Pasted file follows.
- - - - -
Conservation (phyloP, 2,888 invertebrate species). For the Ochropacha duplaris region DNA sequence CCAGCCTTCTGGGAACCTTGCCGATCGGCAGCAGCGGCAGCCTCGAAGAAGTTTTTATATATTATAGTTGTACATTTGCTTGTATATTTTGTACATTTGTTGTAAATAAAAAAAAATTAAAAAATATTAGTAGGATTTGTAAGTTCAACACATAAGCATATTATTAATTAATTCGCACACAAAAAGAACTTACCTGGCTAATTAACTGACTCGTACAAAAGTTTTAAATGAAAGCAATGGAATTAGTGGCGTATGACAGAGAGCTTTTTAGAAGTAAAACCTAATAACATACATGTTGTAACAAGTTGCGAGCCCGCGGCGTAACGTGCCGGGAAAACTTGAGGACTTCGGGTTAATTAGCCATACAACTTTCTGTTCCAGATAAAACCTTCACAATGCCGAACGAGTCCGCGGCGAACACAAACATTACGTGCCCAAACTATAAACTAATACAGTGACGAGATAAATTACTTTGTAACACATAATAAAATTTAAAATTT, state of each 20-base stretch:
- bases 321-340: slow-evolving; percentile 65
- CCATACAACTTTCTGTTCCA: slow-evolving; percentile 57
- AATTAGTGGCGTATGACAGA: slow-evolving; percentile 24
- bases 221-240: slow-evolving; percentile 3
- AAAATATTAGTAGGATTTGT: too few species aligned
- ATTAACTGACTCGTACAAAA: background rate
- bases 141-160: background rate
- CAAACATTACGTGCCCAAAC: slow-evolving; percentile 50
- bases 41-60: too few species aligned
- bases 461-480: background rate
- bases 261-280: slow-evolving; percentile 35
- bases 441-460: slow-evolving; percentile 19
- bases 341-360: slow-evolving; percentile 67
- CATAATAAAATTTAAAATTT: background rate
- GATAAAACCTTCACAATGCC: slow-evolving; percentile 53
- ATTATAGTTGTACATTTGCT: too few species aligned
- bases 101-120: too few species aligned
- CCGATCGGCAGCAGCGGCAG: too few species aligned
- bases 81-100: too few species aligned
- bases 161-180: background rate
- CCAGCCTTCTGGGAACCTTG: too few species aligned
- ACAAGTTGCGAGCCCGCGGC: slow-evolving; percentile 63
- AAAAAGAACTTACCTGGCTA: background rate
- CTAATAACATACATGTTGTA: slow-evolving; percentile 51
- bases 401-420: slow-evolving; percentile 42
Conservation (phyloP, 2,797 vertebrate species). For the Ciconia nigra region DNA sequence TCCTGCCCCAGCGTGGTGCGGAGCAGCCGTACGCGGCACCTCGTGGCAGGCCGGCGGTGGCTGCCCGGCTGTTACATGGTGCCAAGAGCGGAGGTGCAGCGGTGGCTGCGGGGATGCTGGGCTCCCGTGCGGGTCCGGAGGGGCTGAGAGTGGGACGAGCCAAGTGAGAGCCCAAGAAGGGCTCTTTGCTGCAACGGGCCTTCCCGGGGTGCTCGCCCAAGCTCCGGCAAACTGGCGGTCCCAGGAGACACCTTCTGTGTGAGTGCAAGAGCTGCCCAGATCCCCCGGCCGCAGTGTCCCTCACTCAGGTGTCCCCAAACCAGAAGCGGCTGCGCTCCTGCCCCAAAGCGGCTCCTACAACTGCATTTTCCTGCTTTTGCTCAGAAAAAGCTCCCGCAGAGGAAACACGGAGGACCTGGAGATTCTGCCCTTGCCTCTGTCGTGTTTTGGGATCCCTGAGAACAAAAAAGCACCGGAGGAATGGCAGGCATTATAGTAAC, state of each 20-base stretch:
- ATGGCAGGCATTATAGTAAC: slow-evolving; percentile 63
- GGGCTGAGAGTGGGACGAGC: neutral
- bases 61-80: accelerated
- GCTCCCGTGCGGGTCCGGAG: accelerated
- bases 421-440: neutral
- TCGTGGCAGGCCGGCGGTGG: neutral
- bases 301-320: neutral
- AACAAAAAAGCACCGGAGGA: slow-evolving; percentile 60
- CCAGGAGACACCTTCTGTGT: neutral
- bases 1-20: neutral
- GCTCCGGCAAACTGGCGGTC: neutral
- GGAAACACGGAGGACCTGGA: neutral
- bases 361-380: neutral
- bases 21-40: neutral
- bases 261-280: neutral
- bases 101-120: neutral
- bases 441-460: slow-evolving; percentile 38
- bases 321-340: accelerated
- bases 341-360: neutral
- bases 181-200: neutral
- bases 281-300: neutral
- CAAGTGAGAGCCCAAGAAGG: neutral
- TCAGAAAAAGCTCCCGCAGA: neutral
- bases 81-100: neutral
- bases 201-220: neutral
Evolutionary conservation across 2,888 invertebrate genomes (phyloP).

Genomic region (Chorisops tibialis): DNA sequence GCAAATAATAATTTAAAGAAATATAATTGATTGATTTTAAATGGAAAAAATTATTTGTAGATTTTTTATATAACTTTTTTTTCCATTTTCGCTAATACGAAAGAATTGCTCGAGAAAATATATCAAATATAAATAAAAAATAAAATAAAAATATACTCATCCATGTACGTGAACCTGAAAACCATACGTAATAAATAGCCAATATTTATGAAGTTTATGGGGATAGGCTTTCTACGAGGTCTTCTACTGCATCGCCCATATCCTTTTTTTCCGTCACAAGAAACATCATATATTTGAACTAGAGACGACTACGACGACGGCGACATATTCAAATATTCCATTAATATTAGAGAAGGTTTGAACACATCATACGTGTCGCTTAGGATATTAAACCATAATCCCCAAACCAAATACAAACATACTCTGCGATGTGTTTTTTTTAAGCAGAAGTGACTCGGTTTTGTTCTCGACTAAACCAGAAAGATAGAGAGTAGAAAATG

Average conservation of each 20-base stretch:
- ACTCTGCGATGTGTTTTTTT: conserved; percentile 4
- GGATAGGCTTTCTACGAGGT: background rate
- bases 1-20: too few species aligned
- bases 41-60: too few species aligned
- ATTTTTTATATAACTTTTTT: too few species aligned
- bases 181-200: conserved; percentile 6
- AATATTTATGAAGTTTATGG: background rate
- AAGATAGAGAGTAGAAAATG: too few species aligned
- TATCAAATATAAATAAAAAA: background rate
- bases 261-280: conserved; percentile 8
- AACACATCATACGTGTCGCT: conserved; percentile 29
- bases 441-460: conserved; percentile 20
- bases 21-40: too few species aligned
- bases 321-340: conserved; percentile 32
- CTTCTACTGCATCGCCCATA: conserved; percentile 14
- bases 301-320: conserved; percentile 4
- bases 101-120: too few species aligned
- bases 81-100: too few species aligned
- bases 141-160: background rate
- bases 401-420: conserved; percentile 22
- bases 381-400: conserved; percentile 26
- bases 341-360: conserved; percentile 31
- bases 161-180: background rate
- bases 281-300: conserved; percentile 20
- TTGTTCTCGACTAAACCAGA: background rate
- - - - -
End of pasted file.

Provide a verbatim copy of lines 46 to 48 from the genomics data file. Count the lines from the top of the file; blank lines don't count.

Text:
- bases 341-360: neutral
- bases 181-200: neutral
- bases 281-300: neutral